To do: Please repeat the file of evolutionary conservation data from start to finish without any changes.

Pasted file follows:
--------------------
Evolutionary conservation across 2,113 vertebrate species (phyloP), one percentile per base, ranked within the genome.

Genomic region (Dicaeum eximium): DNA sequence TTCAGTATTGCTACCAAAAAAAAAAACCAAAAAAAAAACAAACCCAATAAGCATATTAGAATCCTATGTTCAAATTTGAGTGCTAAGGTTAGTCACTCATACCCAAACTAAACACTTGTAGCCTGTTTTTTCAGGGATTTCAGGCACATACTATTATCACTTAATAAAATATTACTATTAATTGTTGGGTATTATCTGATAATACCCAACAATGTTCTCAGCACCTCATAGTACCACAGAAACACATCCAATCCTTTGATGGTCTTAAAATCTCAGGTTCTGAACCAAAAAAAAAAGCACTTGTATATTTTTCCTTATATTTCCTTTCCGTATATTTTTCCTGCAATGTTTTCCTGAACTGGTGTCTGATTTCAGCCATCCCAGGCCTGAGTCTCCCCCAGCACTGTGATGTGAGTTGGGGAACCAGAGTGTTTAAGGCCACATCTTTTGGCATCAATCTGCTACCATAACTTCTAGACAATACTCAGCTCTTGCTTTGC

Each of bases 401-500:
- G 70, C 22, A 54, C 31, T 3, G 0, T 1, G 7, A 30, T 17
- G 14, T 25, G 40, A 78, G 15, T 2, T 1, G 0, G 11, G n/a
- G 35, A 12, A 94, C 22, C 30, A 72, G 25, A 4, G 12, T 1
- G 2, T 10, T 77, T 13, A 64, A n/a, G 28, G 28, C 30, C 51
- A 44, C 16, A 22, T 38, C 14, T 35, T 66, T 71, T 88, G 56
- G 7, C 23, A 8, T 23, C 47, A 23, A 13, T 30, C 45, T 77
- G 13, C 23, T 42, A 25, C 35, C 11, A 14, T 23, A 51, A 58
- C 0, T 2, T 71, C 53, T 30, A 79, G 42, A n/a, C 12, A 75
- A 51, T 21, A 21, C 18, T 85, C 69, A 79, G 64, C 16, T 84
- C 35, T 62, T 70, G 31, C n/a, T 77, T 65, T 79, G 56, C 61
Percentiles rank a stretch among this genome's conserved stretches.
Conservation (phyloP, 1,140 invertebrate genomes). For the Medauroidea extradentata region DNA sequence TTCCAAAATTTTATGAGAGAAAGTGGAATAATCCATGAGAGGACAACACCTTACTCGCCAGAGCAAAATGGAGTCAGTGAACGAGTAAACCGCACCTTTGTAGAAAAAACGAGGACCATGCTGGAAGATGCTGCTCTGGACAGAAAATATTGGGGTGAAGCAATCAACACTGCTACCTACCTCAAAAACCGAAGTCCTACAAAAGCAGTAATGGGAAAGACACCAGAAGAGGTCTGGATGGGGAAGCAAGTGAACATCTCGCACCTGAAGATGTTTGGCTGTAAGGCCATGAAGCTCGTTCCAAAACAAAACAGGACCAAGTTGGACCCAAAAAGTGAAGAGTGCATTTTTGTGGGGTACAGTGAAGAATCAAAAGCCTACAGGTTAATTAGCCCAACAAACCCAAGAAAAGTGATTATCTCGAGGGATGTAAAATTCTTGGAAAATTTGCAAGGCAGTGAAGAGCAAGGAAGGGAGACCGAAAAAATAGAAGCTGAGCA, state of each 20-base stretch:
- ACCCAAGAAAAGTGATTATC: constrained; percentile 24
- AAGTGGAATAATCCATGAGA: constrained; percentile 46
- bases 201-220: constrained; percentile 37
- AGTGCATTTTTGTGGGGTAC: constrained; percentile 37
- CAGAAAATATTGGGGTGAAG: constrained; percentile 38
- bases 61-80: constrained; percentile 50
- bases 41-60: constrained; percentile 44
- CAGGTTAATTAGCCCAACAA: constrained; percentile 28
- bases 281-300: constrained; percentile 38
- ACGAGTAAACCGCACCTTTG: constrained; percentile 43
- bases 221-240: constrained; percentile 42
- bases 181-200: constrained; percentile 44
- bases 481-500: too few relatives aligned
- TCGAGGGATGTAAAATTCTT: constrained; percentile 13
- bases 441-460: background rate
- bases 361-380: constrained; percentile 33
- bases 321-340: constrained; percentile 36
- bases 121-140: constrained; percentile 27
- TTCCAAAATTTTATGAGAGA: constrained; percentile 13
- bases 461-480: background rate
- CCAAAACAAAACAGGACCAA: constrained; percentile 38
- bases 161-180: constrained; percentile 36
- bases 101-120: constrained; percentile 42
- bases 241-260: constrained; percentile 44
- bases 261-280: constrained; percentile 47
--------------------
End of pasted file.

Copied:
Evolutionary conservation across 2,113 vertebrate species (phyloP), one percentile per base, ranked within the genome.

Genomic region (Dicaeum eximium): DNA sequence TTCAGTATTGCTACCAAAAAAAAAAACCAAAAAAAAAACAAACCCAATAAGCATATTAGAATCCTATGTTCAAATTTGAGTGCTAAGGTTAGTCACTCATACCCAAACTAAACACTTGTAGCCTGTTTTTTCAGGGATTTCAGGCACATACTATTATCACTTAATAAAATATTACTATTAATTGTTGGGTATTATCTGATAATACCCAACAATGTTCTCAGCACCTCATAGTACCACAGAAACACATCCAATCCTTTGATGGTCTTAAAATCTCAGGTTCTGAACCAAAAAAAAAAGCACTTGTATATTTTTCCTTATATTTCCTTTCCGTATATTTTTCCTGCAATGTTTTCCTGAACTGGTGTCTGATTTCAGCCATCCCAGGCCTGAGTCTCCCCCAGCACTGTGATGTGAGTTGGGGAACCAGAGTGTTTAAGGCCACATCTTTTGGCATCAATCTGCTACCATAACTTCTAGACAATACTCAGCTCTTGCTTTGC

Each of bases 401-500:
- G 70, C 22, A 54, C 31, T 3, G 0, T 1, G 7, A 30, T 17
- G 14, T 25, G 40, A 78, G 15, T 2, T 1, G 0, G 11, G n/a
- G 35, A 12, A 94, C 22, C 30, A 72, G 25, A 4, G 12, T 1
- G 2, T 10, T 77, T 13, A 64, A n/a, G 28, G 28, C 30, C 51
- A 44, C 16, A 22, T 38, C 14, T 35, T 66, T 71, T 88, G 56
- G 7, C 23, A 8, T 23, C 47, A 23, A 13, T 30, C 45, T 77
- G 13, C 23, T 42, A 25, C 35, C 11, A 14, T 23, A 51, A 58
- C 0, T 2, T 71, C 53, T 30, A 79, G 42, A n/a, C 12, A 75
- A 51, T 21, A 21, C 18, T 85, C 69, A 79, G 64, C 16, T 84
- C 35, T 62, T 70, G 31, C n/a, T 77, T 65, T 79, G 56, C 61
Percentiles rank a stretch among this genome's conserved stretches.
Conservation (phyloP, 1,140 invertebrate genomes). For the Medauroidea extradentata region DNA sequence TTCCAAAATTTTATGAGAGAAAGTGGAATAATCCATGAGAGGACAACACCTTACTCGCCAGAGCAAAATGGAGTCAGTGAACGAGTAAACCGCACCTTTGTAGAAAAAACGAGGACCATGCTGGAAGATGCTGCTCTGGACAGAAAATATTGGGGTGAAGCAATCAACACTGCTACCTACCTCAAAAACCGAAGTCCTACAAAAGCAGTAATGGGAAAGACACCAGAAGAGGTCTGGATGGGGAAGCAAGTGAACATCTCGCACCTGAAGATGTTTGGCTGTAAGGCCATGAAGCTCGTTCCAAAACAAAACAGGACCAAGTTGGACCCAAAAAGTGAAGAGTGCATTTTTGTGGGGTACAGTGAAGAATCAAAAGCCTACAGGTTAATTAGCCCAACAAACCCAAGAAAAGTGATTATCTCGAGGGATGTAAAATTCTTGGAAAATTTGCAAGGCAGTGAAGAGCAAGGAAGGGAGACCGAAAAAATAGAAGCTGAGCA, state of each 20-base stretch:
- ACCCAAGAAAAGTGATTATC: constrained; percentile 24
- AAGTGGAATAATCCATGAGA: constrained; percentile 46
- bases 201-220: constrained; percentile 37
- AGTGCATTTTTGTGGGGTAC: constrained; percentile 37
- CAGAAAATATTGGGGTGAAG: constrained; percentile 38
- bases 61-80: constrained; percentile 50
- bases 41-60: constrained; percentile 44
- CAGGTTAATTAGCCCAACAA: constrained; percentile 28
- bases 281-300: constrained; percentile 38
- ACGAGTAAACCGCACCTTTG: constrained; percentile 43
- bases 221-240: constrained; percentile 42
- bases 181-200: constrained; percentile 44
- bases 481-500: too few relatives aligned
- TCGAGGGATGTAAAATTCTT: constrained; percentile 13
- bases 441-460: background rate
- bases 361-380: constrained; percentile 33
- bases 321-340: constrained; percentile 36
- bases 121-140: constrained; percentile 27
- TTCCAAAATTTTATGAGAGA: constrained; percentile 13
- bases 461-480: background rate
- CCAAAACAAAACAGGACCAA: constrained; percentile 38
- bases 161-180: constrained; percentile 36
- bases 101-120: constrained; percentile 42
- bases 241-260: constrained; percentile 44
- bases 261-280: constrained; percentile 47